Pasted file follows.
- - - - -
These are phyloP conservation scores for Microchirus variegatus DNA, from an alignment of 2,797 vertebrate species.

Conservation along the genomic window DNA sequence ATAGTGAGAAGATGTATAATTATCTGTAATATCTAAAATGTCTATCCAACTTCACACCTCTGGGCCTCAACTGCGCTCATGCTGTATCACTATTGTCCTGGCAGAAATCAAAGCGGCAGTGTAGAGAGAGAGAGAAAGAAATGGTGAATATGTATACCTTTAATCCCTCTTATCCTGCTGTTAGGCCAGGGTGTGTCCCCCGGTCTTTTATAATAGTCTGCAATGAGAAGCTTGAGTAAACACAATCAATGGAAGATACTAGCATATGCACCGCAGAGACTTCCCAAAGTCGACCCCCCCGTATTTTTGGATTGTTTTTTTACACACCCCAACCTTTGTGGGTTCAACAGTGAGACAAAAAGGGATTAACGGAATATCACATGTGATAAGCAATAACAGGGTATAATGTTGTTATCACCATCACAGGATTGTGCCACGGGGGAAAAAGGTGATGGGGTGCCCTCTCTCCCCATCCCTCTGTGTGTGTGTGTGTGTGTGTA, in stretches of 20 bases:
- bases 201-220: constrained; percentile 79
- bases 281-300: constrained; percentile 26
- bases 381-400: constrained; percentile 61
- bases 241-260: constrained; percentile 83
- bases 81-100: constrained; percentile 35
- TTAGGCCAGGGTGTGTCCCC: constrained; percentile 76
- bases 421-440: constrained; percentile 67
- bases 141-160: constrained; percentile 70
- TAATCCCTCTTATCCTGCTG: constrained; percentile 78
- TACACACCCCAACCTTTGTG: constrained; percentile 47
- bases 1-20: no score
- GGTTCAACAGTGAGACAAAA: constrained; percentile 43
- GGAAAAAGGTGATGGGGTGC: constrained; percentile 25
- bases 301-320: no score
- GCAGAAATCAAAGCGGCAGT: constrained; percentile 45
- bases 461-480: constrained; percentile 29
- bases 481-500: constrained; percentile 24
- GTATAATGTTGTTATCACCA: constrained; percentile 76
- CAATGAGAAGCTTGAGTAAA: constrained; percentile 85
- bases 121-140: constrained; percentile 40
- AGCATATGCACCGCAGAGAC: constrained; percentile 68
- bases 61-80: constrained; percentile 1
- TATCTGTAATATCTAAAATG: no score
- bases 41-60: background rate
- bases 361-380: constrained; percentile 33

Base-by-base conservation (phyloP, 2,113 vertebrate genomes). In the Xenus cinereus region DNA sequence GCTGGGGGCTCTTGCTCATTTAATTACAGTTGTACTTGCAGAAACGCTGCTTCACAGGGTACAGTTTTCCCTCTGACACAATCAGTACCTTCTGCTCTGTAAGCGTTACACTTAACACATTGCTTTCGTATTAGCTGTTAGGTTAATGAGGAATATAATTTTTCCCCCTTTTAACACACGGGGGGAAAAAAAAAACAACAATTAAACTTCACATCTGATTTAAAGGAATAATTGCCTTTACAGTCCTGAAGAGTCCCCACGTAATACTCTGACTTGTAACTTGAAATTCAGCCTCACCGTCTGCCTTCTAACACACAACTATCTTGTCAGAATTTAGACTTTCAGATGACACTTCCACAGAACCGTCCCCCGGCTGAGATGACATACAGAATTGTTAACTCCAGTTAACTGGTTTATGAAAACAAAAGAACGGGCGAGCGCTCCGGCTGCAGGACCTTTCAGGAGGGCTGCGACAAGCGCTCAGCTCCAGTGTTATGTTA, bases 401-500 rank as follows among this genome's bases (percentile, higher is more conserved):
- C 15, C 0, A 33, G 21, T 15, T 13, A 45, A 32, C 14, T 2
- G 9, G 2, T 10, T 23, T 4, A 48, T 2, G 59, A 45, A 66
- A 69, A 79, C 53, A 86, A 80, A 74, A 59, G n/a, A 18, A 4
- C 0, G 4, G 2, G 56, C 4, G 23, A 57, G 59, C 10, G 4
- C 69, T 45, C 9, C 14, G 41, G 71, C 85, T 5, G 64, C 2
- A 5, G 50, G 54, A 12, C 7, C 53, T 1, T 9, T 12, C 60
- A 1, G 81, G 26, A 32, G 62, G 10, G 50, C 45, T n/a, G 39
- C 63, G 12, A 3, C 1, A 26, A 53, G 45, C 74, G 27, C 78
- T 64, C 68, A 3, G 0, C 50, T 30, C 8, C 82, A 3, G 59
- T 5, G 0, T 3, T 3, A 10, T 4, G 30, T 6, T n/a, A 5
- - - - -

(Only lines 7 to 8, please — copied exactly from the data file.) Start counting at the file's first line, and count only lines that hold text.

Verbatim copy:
- bases 81-100: constrained; percentile 35
- TTAGGCCAGGGTGTGTCCCC: constrained; percentile 76